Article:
Gov’t to scrap 7 subjects at the basic level

The Ministry of Education has recommended a drastic reduction in the aggregate of courses of study at basic schools to not more than five subjects, Deputy Minister Samuel Okudzeto Ablakwa has disclosed.

According to Mr. Ablakwa, the Ministry considers the current curricular at the basic level to be “too high.”

Basic Education in Ghana, which is free and compulsory, lasts 11 years. Pupils between age 4-15-years are mandated to learn at least 10- in some cases 12- subjects at that level.

These are:  English Language, Ghanaian Language and Culture, Social Studies, Integrated Science, Mathematics, Basic, Design and Technology, Information and Communication Technology, French (optional), Religious and Moral Education.

However, speaking on Ghana Connect Friday, on Joy FM, Mr. Ablakwa said the curricular is undergoing a thorough review in order to cut down on the number of subjects to at most five. A public announcement to that effect is likely to be made latest by the end of September, he stated.

President of the Ghana Mathematics Society, Prof. Sitsofe Anku who featured on the programme had expressed worry about the number of courses taught at the basic level, thereby leaving pupils with little or no time to put to practice what they learnt in the classroom. 

He, therefore, suggested the general review of the curricular to suit the geographical location of schools where pupils can readily find time to rehearse what they are taught when school is not in session.

“We make things look like there is no time because of the way things are structured. But there is a lot of time wasted; before you go and start the class you spend about 10 minutes to settle; the period is 30 minutes, and then you teach for 15 minutes, and it’s about time to go. How much are you going to do with these 15 minutes?”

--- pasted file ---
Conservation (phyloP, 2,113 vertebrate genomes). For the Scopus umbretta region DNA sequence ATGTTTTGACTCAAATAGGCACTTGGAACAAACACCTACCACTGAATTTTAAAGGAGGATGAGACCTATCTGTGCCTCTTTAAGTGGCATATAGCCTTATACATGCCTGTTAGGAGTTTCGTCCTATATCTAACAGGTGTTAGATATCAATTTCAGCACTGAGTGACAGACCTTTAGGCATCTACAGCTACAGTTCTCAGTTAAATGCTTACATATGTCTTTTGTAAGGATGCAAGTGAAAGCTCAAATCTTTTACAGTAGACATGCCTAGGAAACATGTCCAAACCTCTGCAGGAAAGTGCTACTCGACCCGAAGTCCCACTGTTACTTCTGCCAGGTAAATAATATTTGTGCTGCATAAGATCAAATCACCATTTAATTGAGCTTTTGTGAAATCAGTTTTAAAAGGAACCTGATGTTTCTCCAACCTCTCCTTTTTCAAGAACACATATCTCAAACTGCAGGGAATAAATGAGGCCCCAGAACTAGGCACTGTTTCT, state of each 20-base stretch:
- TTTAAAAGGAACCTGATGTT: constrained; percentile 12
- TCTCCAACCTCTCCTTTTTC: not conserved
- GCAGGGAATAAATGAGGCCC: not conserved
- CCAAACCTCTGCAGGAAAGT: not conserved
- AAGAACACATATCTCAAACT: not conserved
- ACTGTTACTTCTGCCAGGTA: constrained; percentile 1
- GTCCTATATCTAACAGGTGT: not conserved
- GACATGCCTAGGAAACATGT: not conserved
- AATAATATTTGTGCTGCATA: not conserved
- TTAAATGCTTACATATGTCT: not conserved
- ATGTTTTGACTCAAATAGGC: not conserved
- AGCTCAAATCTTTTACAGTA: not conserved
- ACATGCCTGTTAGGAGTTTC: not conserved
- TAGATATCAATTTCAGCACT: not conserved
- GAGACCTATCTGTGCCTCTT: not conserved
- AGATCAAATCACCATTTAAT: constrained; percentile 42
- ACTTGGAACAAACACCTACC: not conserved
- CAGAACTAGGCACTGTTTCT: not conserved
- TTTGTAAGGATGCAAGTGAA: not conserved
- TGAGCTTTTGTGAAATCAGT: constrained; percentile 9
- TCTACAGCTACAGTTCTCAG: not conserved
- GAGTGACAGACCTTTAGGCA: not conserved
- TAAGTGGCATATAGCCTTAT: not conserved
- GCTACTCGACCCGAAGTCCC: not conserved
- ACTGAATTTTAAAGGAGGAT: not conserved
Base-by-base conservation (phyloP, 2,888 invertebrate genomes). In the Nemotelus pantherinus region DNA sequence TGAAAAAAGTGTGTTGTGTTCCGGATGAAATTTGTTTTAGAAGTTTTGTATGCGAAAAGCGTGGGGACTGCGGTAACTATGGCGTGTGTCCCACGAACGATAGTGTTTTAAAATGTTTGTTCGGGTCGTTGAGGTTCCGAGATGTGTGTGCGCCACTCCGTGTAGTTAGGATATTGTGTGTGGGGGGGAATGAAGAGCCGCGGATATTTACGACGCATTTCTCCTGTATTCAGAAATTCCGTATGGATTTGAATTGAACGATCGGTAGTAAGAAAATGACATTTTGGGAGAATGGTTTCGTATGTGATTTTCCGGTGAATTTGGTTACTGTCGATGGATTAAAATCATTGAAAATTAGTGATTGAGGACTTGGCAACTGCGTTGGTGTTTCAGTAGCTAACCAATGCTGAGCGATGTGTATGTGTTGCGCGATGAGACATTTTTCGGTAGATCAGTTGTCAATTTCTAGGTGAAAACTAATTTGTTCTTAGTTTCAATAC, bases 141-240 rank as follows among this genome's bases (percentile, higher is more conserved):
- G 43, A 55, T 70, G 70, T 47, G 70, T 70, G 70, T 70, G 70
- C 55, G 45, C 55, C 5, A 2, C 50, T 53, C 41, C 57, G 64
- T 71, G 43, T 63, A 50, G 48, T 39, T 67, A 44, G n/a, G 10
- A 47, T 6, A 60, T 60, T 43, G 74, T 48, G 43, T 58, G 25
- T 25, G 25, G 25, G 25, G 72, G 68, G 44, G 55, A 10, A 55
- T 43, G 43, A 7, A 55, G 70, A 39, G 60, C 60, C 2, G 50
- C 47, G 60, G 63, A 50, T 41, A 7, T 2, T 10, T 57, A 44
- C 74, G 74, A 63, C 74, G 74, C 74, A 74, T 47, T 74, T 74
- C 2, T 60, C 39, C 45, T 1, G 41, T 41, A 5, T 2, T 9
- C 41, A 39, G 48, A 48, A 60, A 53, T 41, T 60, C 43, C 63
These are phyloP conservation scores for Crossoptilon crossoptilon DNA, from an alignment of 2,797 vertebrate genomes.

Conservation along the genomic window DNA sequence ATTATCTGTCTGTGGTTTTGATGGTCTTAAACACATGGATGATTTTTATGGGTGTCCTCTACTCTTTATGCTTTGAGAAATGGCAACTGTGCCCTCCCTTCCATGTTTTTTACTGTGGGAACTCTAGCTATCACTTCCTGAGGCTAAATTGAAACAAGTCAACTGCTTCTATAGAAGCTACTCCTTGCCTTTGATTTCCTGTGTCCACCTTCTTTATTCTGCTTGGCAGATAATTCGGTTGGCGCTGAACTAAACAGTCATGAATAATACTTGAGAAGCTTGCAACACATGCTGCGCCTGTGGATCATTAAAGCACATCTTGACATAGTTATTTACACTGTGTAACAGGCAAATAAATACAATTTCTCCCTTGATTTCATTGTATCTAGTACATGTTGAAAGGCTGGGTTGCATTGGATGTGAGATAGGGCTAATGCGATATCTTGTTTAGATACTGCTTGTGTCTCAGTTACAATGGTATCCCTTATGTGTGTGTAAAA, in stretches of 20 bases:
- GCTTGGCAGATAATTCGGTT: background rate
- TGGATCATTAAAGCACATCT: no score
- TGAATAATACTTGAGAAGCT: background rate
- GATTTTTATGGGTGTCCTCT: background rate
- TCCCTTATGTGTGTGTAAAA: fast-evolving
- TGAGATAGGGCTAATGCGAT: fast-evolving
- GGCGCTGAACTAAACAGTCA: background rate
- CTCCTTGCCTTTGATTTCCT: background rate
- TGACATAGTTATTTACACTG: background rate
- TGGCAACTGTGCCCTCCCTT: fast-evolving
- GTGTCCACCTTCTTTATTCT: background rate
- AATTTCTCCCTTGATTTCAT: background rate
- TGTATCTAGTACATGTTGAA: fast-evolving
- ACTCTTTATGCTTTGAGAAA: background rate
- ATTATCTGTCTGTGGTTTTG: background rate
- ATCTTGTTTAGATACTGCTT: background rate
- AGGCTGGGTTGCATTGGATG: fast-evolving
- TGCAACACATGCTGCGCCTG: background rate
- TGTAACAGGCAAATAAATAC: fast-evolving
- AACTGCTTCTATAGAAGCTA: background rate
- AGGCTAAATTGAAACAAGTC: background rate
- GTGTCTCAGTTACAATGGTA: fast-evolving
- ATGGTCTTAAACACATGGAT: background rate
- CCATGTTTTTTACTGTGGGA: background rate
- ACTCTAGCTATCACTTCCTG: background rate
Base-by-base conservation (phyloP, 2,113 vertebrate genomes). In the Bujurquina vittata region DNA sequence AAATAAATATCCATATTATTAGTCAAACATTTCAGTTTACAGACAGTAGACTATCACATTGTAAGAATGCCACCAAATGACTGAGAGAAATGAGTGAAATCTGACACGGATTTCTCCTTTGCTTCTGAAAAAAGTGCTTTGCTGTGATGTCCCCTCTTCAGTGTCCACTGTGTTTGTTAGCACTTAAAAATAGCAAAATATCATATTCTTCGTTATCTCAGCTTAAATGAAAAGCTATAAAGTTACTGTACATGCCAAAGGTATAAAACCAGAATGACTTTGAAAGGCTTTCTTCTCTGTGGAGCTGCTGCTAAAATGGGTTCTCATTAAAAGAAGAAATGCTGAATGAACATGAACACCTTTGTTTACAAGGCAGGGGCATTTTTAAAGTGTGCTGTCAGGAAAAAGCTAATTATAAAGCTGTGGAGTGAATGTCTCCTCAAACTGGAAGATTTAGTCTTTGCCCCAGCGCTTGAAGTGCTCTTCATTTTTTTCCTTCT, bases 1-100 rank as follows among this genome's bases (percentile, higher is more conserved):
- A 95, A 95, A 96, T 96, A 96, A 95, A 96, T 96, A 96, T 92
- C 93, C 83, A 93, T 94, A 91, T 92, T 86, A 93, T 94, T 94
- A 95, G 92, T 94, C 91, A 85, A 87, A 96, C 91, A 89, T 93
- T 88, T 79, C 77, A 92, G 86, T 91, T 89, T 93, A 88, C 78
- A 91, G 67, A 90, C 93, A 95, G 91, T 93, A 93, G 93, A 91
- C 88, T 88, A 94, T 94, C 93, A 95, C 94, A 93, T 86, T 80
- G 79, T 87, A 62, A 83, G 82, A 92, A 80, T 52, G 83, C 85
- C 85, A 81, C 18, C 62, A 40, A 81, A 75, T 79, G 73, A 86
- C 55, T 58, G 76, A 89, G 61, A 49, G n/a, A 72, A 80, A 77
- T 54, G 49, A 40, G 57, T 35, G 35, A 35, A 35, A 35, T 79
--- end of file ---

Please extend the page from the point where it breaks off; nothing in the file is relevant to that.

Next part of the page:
The Deputy Minister in a response said the Professor’s assessment of the situation reflected exactly that of the sector Minister, Prof. Naana Jane Opoku Agyemang, who has already tasked a committee to review the system.

“Indeed, these are views that we share at the Ministry [of Education], and my Boss has already put forward her proposal. She doesn’t she doesn’t think there should be more than five subjects at the basic level [and that] the current 10 to 12 subjects are too high.

“She has left it for an independent committee…which is looking at the general curriculum and other pedagogical matters. We believe that by the end of this month [September 2014] we will make a pronouncement on this, and then we’ll call a larger stakeholders’ meeting on this.”

Mr. Ablakwa said government is “careful not to really tinker with the core issues which may unnecessarily distabilise the students in school” since the education system has already “seen too many reviews.”

The strategy this round is to commit stakeholders to sign an agreement, if reached, to compel future governments to uphold the standard, he added.

“After we’ve looked at all of these quality issues we will convene a stakeholders’ conference…and we hope that we will all sign a commitment that whichever forms a government in the near future will be able to maintain what has been agreed.”

  Story by Ghana | | Jerry Tsatro Mordy | [email protected]

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